The most worrying part of the whole saga is the stories of retail investors who have bought the units without realizing that there is an obligation to make the additional payments. These investors owe thousands or millions on units that cost them very little. At the current price, a $500 investment comes with a liability to make two additional payments of $500,000!

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Monday, March 09, 2009

Index Funds 1, Active Managers 0

I was catching up on podcasts this morning and my mp3 player served up this gem from NPR's Business Story of the Day podcast:
Despite Losses, Star Investor Trusts In Stocks
David Swensen, manager of Yale University's endowment, says that individuals should be investing in index funds:

... because most so-called actively managed mutual funds — the ones that pay managers to pick stocks — charge such high fees that the fees more than eat up the added returns they're able to achieve, he says. So, in effect, you're losing money by paying for this active management, Swensen says.

Swensen has done some research on this point. He and others have found the odds are 100 to 1 that you're better off in an index fund.

Swensen's track record isn't bad. Yale's endowment is down 25% in a market that's down 50% or more. But, he has a staff to help him with investment research. For individuals with less time to devote, an index fund is the way to go.

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Thursday, March 05, 2009

Managing Credit

One of the topics in my personal finance course (FINM1401) is Managing Credit. Yesterday I finally got around to listening to the recent EconTalk podcast about credit and bankruptcy. Russ Roberts interviews law professor Todd Zywicki about the history of credit and bankruptcy law in the US. The first half of the interview, about credit, is very relevant; the parts about US bankruptcy law, while quite interesting, are not so relevant here in Australia.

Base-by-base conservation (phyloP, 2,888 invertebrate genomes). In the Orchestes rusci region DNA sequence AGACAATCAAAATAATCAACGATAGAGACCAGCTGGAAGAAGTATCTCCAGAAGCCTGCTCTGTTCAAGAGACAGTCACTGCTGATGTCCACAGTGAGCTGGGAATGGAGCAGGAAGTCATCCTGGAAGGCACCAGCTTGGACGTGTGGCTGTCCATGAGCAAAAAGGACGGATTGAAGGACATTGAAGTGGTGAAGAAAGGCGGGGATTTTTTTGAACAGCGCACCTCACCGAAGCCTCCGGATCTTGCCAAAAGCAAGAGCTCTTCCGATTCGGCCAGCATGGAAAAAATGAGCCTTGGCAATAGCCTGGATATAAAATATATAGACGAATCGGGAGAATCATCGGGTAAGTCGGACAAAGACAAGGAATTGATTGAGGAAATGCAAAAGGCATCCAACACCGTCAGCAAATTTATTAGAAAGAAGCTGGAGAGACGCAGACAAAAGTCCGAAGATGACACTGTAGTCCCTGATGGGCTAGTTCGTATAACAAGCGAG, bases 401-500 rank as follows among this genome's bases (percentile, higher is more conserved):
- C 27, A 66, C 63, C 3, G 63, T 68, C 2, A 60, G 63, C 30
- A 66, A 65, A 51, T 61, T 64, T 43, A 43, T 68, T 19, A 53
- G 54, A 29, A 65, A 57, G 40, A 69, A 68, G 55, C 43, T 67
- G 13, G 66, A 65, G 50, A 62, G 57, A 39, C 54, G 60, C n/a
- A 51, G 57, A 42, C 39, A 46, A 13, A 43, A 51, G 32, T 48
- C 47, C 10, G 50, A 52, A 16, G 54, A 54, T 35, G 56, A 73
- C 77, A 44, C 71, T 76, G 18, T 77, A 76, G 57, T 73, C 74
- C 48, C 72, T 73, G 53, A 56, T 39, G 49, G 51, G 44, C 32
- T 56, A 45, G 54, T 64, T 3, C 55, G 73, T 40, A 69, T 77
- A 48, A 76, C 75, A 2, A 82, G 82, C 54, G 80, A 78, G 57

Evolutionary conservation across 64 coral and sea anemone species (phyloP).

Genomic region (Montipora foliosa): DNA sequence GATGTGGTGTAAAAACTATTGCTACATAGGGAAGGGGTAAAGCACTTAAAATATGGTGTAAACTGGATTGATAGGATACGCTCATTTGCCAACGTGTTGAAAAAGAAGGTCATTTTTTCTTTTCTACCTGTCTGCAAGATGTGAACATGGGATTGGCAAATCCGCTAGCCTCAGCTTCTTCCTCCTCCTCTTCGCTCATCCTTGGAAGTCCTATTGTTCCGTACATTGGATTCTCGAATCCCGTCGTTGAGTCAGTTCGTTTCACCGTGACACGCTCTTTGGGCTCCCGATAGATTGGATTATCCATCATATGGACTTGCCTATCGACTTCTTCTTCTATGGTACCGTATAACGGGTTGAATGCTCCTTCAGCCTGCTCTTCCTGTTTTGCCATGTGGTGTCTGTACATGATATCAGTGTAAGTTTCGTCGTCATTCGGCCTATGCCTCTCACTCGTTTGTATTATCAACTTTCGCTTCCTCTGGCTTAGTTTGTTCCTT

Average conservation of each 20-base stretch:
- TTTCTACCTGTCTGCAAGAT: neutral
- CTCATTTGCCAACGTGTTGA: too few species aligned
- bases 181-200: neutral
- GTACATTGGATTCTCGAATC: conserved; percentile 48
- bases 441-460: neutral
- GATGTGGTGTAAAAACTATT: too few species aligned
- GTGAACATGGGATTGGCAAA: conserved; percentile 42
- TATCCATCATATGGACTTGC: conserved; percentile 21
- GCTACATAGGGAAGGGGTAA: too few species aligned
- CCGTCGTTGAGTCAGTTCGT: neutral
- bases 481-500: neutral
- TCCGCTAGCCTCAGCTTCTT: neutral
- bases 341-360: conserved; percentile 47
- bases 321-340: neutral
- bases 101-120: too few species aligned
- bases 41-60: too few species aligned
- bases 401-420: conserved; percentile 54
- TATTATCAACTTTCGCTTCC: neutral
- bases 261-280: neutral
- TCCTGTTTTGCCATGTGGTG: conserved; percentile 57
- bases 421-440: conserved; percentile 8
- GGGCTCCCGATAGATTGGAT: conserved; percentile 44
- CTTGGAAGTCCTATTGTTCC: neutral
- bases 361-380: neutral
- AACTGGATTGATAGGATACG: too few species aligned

Of particular interest were the following points:
  • Before the rise of the credit card in the 1960s, credit was extended by sellers of durable goods (white goods, cars, etc.) through installment loans which allow payments to be extended over a fixed period of time. Credit was also extended by pawn shops and payday lenders. Therefore, it is difficult to compare the level of household debt today with levels 50+ years ago.
  • The separation of credit provision from sales of durable goods made credit cheaper and allowed manufacturers to compete more transparently on price and features. Price is often obscured when credit is extended by the seller, as interest may not be explicitly stated.
  • With the current credit crisis we're seeing a resurgence of some of these older methods of finance -- pawn shops, payday lenders, buying goods on installment loans. These often cost much more than credit card debt. Lay-away (Lay-by), where customers pay over time before receiving the product, is also becoming more common.